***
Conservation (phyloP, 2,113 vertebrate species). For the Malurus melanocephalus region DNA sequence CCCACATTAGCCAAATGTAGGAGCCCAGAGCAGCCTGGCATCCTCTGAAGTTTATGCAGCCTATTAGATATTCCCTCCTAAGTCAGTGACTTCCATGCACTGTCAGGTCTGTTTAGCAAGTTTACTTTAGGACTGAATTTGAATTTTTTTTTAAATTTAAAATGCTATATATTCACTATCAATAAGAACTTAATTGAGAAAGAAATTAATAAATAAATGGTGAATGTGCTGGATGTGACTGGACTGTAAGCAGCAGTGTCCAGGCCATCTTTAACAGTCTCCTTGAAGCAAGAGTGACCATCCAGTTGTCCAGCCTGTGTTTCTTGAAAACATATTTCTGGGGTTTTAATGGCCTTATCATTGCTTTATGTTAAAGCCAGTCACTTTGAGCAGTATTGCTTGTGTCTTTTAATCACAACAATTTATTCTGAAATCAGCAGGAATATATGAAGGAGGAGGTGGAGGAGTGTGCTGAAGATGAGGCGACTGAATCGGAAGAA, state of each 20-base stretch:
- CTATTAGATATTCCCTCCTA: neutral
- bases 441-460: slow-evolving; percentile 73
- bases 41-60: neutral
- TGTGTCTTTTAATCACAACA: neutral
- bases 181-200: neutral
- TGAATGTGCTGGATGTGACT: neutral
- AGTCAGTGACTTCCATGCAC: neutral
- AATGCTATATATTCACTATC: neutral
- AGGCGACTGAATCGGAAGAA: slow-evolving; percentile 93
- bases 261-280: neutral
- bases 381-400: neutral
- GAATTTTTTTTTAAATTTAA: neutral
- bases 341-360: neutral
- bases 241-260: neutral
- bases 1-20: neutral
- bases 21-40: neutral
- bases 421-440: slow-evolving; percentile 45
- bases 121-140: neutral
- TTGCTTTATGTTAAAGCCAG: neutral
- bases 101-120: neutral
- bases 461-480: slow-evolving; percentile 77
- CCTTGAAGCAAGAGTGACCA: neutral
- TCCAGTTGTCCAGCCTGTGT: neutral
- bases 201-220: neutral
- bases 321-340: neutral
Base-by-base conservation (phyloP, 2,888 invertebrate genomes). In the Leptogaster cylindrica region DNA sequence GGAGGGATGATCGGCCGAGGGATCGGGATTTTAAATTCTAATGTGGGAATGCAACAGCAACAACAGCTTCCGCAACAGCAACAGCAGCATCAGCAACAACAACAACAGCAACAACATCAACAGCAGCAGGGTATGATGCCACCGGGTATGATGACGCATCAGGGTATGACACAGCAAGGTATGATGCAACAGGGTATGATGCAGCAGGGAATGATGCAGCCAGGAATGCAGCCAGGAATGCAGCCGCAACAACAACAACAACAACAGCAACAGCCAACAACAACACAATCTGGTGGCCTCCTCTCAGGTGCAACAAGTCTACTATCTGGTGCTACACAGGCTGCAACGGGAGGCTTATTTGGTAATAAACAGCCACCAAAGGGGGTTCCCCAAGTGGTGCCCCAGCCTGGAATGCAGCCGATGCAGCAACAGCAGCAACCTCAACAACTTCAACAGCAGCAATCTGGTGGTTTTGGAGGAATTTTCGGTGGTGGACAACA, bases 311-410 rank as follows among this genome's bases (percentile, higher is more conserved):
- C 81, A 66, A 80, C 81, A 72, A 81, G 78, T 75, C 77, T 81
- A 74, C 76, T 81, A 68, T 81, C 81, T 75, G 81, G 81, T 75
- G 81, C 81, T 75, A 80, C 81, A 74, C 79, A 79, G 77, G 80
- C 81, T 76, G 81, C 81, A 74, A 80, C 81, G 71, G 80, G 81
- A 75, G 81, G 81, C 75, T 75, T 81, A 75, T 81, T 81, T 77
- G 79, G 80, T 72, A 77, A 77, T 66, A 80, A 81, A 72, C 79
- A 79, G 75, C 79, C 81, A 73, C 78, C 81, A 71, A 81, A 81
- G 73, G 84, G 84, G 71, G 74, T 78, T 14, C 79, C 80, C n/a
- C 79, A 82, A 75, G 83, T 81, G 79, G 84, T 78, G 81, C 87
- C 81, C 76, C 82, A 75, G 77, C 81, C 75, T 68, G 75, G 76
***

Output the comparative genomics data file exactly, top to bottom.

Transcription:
Conservation (phyloP, 2,113 vertebrate species). For the Malurus melanocephalus region DNA sequence CCCACATTAGCCAAATGTAGGAGCCCAGAGCAGCCTGGCATCCTCTGAAGTTTATGCAGCCTATTAGATATTCCCTCCTAAGTCAGTGACTTCCATGCACTGTCAGGTCTGTTTAGCAAGTTTACTTTAGGACTGAATTTGAATTTTTTTTTAAATTTAAAATGCTATATATTCACTATCAATAAGAACTTAATTGAGAAAGAAATTAATAAATAAATGGTGAATGTGCTGGATGTGACTGGACTGTAAGCAGCAGTGTCCAGGCCATCTTTAACAGTCTCCTTGAAGCAAGAGTGACCATCCAGTTGTCCAGCCTGTGTTTCTTGAAAACATATTTCTGGGGTTTTAATGGCCTTATCATTGCTTTATGTTAAAGCCAGTCACTTTGAGCAGTATTGCTTGTGTCTTTTAATCACAACAATTTATTCTGAAATCAGCAGGAATATATGAAGGAGGAGGTGGAGGAGTGTGCTGAAGATGAGGCGACTGAATCGGAAGAA, state of each 20-base stretch:
- CTATTAGATATTCCCTCCTA: neutral
- bases 441-460: slow-evolving; percentile 73
- bases 41-60: neutral
- TGTGTCTTTTAATCACAACA: neutral
- bases 181-200: neutral
- TGAATGTGCTGGATGTGACT: neutral
- AGTCAGTGACTTCCATGCAC: neutral
- AATGCTATATATTCACTATC: neutral
- AGGCGACTGAATCGGAAGAA: slow-evolving; percentile 93
- bases 261-280: neutral
- bases 381-400: neutral
- GAATTTTTTTTTAAATTTAA: neutral
- bases 341-360: neutral
- bases 241-260: neutral
- bases 1-20: neutral
- bases 21-40: neutral
- bases 421-440: slow-evolving; percentile 45
- bases 121-140: neutral
- TTGCTTTATGTTAAAGCCAG: neutral
- bases 101-120: neutral
- bases 461-480: slow-evolving; percentile 77
- CCTTGAAGCAAGAGTGACCA: neutral
- TCCAGTTGTCCAGCCTGTGT: neutral
- bases 201-220: neutral
- bases 321-340: neutral
Base-by-base conservation (phyloP, 2,888 invertebrate genomes). In the Leptogaster cylindrica region DNA sequence GGAGGGATGATCGGCCGAGGGATCGGGATTTTAAATTCTAATGTGGGAATGCAACAGCAACAACAGCTTCCGCAACAGCAACAGCAGCATCAGCAACAACAACAACAGCAACAACATCAACAGCAGCAGGGTATGATGCCACCGGGTATGATGACGCATCAGGGTATGACACAGCAAGGTATGATGCAACAGGGTATGATGCAGCAGGGAATGATGCAGCCAGGAATGCAGCCAGGAATGCAGCCGCAACAACAACAACAACAACAGCAACAGCCAACAACAACACAATCTGGTGGCCTCCTCTCAGGTGCAACAAGTCTACTATCTGGTGCTACACAGGCTGCAACGGGAGGCTTATTTGGTAATAAACAGCCACCAAAGGGGGTTCCCCAAGTGGTGCCCCAGCCTGGAATGCAGCCGATGCAGCAACAGCAGCAACCTCAACAACTTCAACAGCAGCAATCTGGTGGTTTTGGAGGAATTTTCGGTGGTGGACAACA, bases 311-410 rank as follows among this genome's bases (percentile, higher is more conserved):
- C 81, A 66, A 80, C 81, A 72, A 81, G 78, T 75, C 77, T 81
- A 74, C 76, T 81, A 68, T 81, C 81, T 75, G 81, G 81, T 75
- G 81, C 81, T 75, A 80, C 81, A 74, C 79, A 79, G 77, G 80
- C 81, T 76, G 81, C 81, A 74, A 80, C 81, G 71, G 80, G 81
- A 75, G 81, G 81, C 75, T 75, T 81, A 75, T 81, T 81, T 77
- G 79, G 80, T 72, A 77, A 77, T 66, A 80, A 81, A 72, C 79
- A 79, G 75, C 79, C 81, A 73, C 78, C 81, A 71, A 81, A 81
- G 73, G 84, G 84, G 71, G 74, T 78, T 14, C 79, C 80, C n/a
- C 79, A 82, A 75, G 83, T 81, G 79, G 84, T 78, G 81, C 87
- C 81, C 76, C 82, A 75, G 77, C 81, C 75, T 68, G 75, G 76